Somewhere in the woods we climb a set of steps so steep they should provide a stairlift, or so says my legs. After some forest trails we’re out on the roads and heading into Whitchurch. It’s now so late I run down the middle of roads, cutting any distance where possible and figuring getting hit by a car would be a guaranteed route to a comfy bed.
Just before I fly past a turn off a marshal charged with directly people to the aid station very quietly points me in the right direction. The task of directing tired runners whilst making almost no noise to appease the neighbours is a tricky one. Coming out the aid station I amaze myself with navigating what seems a tricky series of turns through a graveyard. I’m a master of navigation and I also pick up the turn off after Whitchurch bridge. Sadly this is where my skills flounder and I wander about in the dark trying to pick up the route and repeatedly missing the big arrow on the floor directing me onto the Thames Path. There are no other runners around so I run to the river and turn in what feels the right direction until I see some marker tape.
The path is flat, mostly grass or smooth footpaths. I’m grinding out the miles at a heady speed of 15min/miles if I concentrate. It seems to be a popular misconception than 4 miles an hour, or 15min/miles is a steady walk. It bloody isn’t for me and the only way I can keep the pace is by pushing on with an awkward forward leaning run, ticking off the miles and making sure the mile marker beeps with each fifteen minute segment. My main Garmin died around the same time my dignity did as I fell in the mud so I’m on the backup one. Although I started at bang on 75 miles I have no idea on the time, only that I have 8hrs less however long it takes a tired man to eat a soup to make about 25 miles and sub24hr.
Just after a lock the course leaves the Thames and approaches civilisation. It’s a welcome sight as too many hours of concentrating on a small circle of light is mind numbing. I’m fortunate to be caught by one of the regular leapfrog runners and his pacer who help direct me along the seemingly random turning through a fairly bland 1970s housing development. Without assistance I would have assumed I’d gone well off course. Instead I can just blindly run down the centre of the roads wishing I was wrapped up in bed like those in the houses we pass.
We reach a bridge that takes us up over the railway line. James had mentioned something about a bridge and the final turn-around instructions during the briefing that seems a lifetime ago. Is it this one? Sadly not. We’re greeted by a sign welcoming us to Reading and we’re back on the side of the Thames for more dark running and root tripping.
I’m sure this section of the Thames Path is lovely in the daylight. Sadly at night it has all the appeal of a muddy track between the icy waters of the Thames and a graffiti covered railway line. It’s the sort of venue you expect to come across scene of crime tape and later see on the news captioned by “Dog walkers find body by river”.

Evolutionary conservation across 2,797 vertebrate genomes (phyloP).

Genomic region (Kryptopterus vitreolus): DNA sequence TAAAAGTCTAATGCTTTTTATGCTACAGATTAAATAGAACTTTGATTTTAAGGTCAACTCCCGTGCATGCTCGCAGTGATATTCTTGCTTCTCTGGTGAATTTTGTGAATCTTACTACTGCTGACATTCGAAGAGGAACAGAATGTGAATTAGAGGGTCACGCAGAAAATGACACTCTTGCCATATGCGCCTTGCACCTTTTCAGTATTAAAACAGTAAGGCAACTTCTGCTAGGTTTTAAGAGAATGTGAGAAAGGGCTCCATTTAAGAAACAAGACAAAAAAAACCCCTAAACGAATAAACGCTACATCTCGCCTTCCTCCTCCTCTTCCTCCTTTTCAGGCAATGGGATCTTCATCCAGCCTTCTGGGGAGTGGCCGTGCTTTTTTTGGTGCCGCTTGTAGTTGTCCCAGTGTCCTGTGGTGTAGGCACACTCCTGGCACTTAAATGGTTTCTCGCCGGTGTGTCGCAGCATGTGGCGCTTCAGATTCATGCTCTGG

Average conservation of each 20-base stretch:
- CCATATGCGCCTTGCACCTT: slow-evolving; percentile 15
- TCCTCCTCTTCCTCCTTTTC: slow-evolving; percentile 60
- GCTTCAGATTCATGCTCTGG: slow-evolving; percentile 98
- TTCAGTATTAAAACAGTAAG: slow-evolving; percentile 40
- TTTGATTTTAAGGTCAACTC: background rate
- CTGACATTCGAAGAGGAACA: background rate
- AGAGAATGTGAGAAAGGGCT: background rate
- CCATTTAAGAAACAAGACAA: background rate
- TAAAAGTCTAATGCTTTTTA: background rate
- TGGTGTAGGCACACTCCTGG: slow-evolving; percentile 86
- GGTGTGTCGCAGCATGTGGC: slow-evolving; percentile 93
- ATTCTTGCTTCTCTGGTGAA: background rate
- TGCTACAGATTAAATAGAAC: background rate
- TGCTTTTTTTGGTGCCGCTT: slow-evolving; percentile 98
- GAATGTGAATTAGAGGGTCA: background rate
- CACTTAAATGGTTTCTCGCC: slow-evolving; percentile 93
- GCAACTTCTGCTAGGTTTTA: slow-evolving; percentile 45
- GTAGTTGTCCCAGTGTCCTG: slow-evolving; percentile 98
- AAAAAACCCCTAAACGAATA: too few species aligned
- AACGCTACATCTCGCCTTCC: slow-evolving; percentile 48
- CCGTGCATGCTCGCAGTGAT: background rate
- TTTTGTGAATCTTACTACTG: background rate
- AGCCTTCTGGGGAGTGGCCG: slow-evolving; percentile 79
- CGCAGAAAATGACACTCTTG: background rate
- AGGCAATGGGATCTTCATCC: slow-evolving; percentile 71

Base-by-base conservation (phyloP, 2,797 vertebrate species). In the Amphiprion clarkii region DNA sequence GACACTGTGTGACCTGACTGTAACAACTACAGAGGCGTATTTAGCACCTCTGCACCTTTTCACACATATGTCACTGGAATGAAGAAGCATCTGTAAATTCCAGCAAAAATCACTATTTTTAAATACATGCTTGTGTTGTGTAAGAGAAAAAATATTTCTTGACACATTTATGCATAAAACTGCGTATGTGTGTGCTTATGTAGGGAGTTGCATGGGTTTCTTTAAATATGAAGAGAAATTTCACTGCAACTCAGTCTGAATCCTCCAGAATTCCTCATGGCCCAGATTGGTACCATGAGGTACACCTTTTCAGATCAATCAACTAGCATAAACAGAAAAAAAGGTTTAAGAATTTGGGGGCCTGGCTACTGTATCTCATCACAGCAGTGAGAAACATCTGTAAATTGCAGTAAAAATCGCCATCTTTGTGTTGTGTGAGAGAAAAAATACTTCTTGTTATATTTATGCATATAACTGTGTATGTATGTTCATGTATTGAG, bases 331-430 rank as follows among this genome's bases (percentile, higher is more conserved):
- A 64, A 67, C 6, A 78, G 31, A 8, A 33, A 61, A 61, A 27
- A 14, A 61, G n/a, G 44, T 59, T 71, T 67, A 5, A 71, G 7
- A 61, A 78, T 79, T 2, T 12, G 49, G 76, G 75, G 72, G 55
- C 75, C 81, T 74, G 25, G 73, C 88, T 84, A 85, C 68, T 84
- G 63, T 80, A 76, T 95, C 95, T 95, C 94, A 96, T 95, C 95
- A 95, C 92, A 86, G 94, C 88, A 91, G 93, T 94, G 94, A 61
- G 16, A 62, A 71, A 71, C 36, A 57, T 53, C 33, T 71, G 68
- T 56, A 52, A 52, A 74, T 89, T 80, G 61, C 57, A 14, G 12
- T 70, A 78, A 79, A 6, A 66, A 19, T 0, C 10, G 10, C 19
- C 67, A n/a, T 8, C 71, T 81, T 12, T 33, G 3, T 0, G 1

The path eventually widens out and we run along the waterfront through Reading. A couple of drunks sat on a bench offer nothing more threatening than some slurred support which is handy as I’m in no fit state to out-run, out-fight or out-think them.
I pray every bridge I see come into view is THE bridge. They’re not. Returning runners advise it’s about 2 miles more so further death march on. Finally we pass a Tesco (closed) and hit a bridge taking us over the River Kennett as it joins the Thames and a final run into the aid station which for comedy is situated at the top of Wokingham Waterside Centre.
The atmosphere in the room is an odd mixture of relief to have made it to the final turnaround and an unwillingness to go back out in the cold and dark to finish it. General consensus of the assembled runners is the out leg has been long at 13.1 miles (by Garmin) to make up for earlier short legs so we have 4.5hrs to do a half marathon and break 24 hours. Mentally I work out to add about 2h20 to my Garmin elapsed time to give me time of day and I need to pace to 25.6 miles by the reading. Simple sums that will try my patience several times over the rest of the run.
Still being unable to eat and not having much stomach for drink I’m mostly running on fumes so head out quickly ahead of the other runners who inevitably pass me never to be seen again. Within barely a mile I see Allie coming the other way, paced by Lee and looking fresh and chirpy. It’s sickening how well some people look, especially on their first 100 miler. Still a good excuse for some random swearing at runners.